Has it really been that long?

I was quite shocked when I sat down to write this post to realise I haven’t posted since Easter! I know I’ve been busy but Easter was ages ago – and the garden has grown so much that the plants in last post’s pictures look very small.

I’ve been planting seeds – some of them twice because the slugs appeared to have had a party on one particularly rainy day! And potting stuff on. And weeding.

The fruit is coming on nicely and the Naked Garden is looking very good, thanks to Elaine’s hard work:

Jethro and Hannah planted up their small vege plot with beans, peas and courgettes – hope the slugs don’t get them!

We’ve also planted 12 trees in the forest garden. I spent ages planning it all out properly and deciding carefully where each tree should go. But then when I took the trees to the plot, there were a few things I’d overlooked – trees in adjacent spaces that will grow and cast shadows that I hadn’t allowed for, and areas that haven’t been cleared of scrub yet. Maybe we bought the trees too early, but we were full of enthusiasm! So we went about in our usual organic, thinking on our feet fashion and adjusted the plan to suit reality. So I’m struggling to design in a proper by-the-book permaculture fashion, but the trees are in and mulched:

I’m going on a Forest Gardening Course with Martin Crawford next week, so that should help me plan the next few layers a little better, I hope.

Speaking of permaculture, there have been 2 weekends of my PDC (3 days in total) since I last posted. The first was about water and had lots in it to think about – when we think about saving water we think about washing our clothes less often and taking shorter showers, but most of our water footprint is embedded in the things we buy – like cotton bedsheets and beans imported from Africa. There was a really fascinating session on humanure – I’ve long intended to add a compost toilet to the garden, down in the forest garden for those times when I’m too lazy to stomp back up to the house. This session made me want to do that even more – just need more days in each weekend! Actually what I need is a permaculture design, including an implementation plan.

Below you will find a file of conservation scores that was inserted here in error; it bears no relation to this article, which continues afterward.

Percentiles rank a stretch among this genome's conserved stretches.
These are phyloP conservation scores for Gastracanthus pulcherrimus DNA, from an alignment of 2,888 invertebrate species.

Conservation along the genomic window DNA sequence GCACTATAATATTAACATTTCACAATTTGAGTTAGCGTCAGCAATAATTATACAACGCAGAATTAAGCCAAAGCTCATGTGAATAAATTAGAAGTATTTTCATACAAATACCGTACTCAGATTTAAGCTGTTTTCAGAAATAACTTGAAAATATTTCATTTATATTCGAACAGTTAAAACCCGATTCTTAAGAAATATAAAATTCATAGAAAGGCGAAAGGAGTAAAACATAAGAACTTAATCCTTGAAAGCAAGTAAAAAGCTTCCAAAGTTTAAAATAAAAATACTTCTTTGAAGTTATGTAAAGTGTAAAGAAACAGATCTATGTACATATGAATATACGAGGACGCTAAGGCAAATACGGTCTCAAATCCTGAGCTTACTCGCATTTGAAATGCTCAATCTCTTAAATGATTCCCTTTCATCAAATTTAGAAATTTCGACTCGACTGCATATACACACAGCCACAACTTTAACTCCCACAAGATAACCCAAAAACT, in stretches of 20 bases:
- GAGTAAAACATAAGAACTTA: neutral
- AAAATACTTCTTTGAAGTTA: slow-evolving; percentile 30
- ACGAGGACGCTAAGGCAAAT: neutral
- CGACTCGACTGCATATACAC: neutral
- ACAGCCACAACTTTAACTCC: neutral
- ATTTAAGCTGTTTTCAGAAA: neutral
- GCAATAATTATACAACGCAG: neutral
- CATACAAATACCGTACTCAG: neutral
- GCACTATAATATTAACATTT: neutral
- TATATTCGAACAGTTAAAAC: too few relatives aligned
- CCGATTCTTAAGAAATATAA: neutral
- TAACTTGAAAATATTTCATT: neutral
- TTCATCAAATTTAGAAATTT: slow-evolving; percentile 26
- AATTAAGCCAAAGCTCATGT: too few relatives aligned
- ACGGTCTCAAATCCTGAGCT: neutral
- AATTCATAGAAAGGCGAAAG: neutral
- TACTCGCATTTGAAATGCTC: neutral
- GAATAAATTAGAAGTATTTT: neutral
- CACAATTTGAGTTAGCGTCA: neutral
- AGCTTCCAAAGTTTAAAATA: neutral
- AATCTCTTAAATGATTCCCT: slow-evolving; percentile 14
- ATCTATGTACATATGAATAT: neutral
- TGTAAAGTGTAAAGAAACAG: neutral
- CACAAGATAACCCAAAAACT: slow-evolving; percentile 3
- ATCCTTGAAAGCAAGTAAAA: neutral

We also looked at aquaponic systems. Can’t say I fully get this – while I can see a use for it in disaster recovery situations, I really don’t understand it’s usefulness in UK gardens. We don’t have a culture of eating freshwater fish – I’ve never tried them, but am inclined to think we would have that culture if they tasted good!

The second permaculture weekend was spent camping at The Inkpot in Lincolnshire – a regenerative agriculture demonstration farm, plus forest garden and straw-bale field shelter cum classroom. This was totally inspiring! While I can’t ever see myself as a farmer with sheep and cows, that part was interesting. But the inspiring part was the perennial vegetables and forest garden. I have a tendency to feel over-whelmed and tied by the garden – like I’m always behind and it’s never quite good enough. But Hannah espoused a philosophy of ‘no guilt, no judgement’ and I really connected with that. I need to give myself a break! What we do here is pretty damn good considering we both have full-time jobs, and Keith has almost a second job as a musician. Since the trip, I’ve been looking at the garden differently and wondering what I can do differently – more perennial veg for one thing. Hoping to pick up more tips and suggestions on my forest gardening course next weekend.

So that’s it for now. I’ll try not to leave it so long until the next time!

Please follow and like Home on the Hill:
This entry was posted in Farm visits, Fruit, Organic farming, Organic gardening, Ornamentals, Permaculture, Planning, Vegetables and tagged , , , , , , , , , , , , , , , , , . Bookmark the permalink.

Leave a Reply

Your email address will not be published. Required fields are marked *